Study-Unit Description

Study-Unit Description


TITLE Computational Lexical Semantics

LEVEL 05 - Postgraduate Modular Diploma or Degree Course


DEPARTMENT Institute of Linguistics and Language Technology

DESCRIPTION Students will be exposed to various theories of lexical semantics that exist on the market, with a focus on those that are particularly relevant to the study of meaning in computational linguistics (e.g. Pustejovsky's 'Generative Lexicon'). At the same time, they will be introduced to the practical, computational task of learning or acquiring semantic information from data (especially corpora) as well as receive practical training on various applications that have been developed to perform such tasks as semantic role labelling, word similarity and collocation extraction (e.g. WordNet, WordSketch etc.).

Study-unit Aims:

The meaning of natural language expressions has been intensively investigated from a variety of perspectives, such as linguistics, philosophy and psychology. The aim of this unit is to identify those aspects of lexical semantics that are relevant to (as well as those ones that present challenges for) the computational study of word meaning. Apart from the theoretical discussion of the topic at hand, the students will also get the chance to develop an understanding of the various techniques that NLP makes use of when it comes to the machine extraction of lexical semantic data.

Learning Outcomes:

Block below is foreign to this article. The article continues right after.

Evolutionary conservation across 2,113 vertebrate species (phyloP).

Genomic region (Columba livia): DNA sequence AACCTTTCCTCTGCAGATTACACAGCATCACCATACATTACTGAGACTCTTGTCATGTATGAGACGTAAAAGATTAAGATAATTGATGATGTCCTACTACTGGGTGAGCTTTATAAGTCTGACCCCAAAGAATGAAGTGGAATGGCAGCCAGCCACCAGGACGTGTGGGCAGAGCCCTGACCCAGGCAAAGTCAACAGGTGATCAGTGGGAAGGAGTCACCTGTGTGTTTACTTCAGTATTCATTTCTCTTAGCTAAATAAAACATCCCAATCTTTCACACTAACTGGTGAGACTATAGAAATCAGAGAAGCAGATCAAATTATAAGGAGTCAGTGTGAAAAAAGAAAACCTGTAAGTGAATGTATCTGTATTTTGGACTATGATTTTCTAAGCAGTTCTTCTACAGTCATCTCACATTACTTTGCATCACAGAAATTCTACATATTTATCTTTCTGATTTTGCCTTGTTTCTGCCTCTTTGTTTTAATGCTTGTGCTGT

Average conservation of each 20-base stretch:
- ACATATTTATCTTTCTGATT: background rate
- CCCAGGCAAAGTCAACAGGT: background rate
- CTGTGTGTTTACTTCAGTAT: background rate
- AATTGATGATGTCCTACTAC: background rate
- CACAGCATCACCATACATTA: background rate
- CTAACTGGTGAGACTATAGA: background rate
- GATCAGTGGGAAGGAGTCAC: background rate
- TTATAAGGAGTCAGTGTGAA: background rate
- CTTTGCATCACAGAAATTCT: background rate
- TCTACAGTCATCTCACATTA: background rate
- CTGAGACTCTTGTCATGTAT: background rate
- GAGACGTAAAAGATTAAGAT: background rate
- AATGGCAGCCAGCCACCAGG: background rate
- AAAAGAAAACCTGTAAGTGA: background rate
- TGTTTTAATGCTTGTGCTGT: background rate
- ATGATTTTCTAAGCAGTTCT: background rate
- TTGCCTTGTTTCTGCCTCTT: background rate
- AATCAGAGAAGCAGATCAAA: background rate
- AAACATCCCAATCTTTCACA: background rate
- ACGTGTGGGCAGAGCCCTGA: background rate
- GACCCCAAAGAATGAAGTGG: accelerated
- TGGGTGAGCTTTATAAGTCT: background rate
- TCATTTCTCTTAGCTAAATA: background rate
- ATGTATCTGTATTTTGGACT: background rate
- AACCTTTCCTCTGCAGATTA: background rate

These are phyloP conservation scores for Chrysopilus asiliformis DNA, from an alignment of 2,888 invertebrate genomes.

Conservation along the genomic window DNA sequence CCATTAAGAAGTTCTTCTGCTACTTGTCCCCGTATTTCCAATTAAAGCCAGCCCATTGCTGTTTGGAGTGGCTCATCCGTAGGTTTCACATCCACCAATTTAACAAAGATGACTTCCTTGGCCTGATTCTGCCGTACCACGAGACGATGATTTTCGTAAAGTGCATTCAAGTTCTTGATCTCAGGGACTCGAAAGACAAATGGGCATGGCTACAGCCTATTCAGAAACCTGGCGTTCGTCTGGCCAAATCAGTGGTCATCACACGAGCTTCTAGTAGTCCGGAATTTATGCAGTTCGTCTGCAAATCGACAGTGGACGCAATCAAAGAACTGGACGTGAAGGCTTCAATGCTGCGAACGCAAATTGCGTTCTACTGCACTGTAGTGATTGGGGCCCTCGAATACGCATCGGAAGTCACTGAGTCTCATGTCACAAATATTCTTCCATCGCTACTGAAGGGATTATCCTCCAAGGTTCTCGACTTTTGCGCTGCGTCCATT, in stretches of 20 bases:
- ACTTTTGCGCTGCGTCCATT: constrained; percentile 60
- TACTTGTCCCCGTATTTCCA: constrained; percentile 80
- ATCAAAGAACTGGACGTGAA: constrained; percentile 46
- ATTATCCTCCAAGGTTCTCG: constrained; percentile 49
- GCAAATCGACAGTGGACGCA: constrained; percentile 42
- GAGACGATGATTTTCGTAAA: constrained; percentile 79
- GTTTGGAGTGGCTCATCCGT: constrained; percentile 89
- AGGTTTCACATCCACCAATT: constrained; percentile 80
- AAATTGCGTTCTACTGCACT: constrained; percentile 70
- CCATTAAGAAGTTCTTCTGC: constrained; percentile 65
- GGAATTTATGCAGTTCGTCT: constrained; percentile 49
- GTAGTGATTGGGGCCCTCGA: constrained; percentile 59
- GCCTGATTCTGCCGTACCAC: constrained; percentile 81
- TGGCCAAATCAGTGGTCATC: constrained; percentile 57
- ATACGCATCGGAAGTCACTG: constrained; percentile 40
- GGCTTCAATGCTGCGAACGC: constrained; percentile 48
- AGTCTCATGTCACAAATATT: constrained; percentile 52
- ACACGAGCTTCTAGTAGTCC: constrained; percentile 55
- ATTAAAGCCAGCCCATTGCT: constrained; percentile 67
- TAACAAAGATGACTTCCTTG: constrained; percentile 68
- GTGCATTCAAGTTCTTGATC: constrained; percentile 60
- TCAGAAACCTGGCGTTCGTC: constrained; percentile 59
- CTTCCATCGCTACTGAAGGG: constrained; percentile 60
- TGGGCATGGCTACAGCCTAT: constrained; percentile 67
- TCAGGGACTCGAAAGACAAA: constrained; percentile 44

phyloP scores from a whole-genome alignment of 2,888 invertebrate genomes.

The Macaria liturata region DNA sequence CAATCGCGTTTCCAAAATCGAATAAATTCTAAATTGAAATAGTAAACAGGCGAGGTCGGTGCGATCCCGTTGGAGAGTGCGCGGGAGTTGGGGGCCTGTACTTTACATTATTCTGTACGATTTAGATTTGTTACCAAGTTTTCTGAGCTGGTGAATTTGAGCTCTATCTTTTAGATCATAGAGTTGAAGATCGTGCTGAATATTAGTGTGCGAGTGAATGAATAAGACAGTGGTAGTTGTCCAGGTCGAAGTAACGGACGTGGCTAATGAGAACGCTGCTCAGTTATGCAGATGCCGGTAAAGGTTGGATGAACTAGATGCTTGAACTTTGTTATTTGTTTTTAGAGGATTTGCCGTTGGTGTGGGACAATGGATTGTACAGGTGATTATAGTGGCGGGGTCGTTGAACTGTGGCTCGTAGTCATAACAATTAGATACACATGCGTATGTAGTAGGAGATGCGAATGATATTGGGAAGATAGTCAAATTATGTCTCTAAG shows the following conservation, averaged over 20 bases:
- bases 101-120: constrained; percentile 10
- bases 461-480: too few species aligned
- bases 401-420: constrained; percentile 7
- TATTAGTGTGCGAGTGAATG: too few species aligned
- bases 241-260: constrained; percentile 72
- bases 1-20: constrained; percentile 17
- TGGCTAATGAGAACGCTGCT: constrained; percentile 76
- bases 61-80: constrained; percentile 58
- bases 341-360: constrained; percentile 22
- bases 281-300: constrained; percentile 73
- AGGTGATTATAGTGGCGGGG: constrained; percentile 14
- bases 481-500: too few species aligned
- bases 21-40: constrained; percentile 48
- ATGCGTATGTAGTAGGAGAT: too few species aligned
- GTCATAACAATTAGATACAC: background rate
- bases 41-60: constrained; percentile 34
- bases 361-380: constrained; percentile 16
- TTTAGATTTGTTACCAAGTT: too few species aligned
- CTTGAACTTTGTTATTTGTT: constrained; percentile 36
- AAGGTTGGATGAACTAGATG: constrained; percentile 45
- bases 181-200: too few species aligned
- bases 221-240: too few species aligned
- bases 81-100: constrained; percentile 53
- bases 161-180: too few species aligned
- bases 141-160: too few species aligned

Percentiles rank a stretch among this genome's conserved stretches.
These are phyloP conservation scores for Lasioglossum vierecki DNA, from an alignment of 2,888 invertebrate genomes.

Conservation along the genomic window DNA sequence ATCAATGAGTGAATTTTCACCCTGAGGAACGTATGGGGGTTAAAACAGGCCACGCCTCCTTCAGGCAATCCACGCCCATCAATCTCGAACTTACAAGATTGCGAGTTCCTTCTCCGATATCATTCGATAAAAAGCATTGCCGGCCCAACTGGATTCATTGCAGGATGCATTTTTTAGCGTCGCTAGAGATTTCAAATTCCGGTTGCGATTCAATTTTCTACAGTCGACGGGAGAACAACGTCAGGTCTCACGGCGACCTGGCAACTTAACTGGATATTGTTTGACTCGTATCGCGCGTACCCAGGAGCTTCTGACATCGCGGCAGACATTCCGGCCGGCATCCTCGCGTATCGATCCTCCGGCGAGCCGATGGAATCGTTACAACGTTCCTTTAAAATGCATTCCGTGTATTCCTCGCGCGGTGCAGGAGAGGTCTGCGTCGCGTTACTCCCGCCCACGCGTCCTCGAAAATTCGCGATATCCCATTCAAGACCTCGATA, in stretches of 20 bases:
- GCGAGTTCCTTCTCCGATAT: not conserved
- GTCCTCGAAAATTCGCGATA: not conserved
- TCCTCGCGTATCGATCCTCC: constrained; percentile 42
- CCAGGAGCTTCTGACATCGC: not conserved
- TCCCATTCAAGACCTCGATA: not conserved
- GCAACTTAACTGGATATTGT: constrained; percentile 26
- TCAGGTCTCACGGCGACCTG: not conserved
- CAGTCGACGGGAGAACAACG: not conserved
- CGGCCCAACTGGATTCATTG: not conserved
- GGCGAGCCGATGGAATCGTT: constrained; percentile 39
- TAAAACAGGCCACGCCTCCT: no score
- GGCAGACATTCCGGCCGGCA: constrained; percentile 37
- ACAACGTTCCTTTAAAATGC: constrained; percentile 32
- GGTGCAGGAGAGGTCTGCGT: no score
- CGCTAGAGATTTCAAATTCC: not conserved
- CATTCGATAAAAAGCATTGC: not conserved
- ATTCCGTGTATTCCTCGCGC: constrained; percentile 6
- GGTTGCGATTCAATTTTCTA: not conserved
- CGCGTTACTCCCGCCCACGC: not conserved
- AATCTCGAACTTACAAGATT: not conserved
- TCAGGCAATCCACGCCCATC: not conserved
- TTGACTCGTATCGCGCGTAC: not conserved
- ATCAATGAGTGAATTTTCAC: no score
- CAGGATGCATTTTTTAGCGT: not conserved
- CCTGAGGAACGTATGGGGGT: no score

1. Knowledge & Understanding:

By the end of the study-unit the student will be able to:
- identify the contribution that research in NLP can make to the study of lexical semantics.
- identify the challenges that current theories face when looked at from a computational perspective.
- develop an appreciation of the (symbolic and statistical) techniques that are currently used by relevant applications in NLP.

2. Skills:

By the end of the study-unit the student will be able to:
- apply theoretical concepts to the description and explanation of semantic phenomena.
- build small applications to extract semantically relevant data from corpora.

Main Text/s and any supplementary readings:

- D. Jurafsky and J.H. Martin (2009). Speech and Language Processing: An Introduction to Natural Language Processing, Speech Recognition, and Computational Linguistics. 2nd edition. New York: Prentice-Hall.
- J. Pustejovsky (1995). The Generative Lexicon. Cambridge, Ma: MIT Press.
- J. Saeed (2008). Semantics. Third edition. Oxford: Wiley-Blackwell.

STUDY-UNIT TYPE Lecture and Practicum

Assessment Component/s Assessment Due Resit Availability Weighting
Assignment SEM1 Yes 100%


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It should be noted that all the information in the description above applies to study-units available during the academic year 2021/2. It may be subject to change in subsequent years.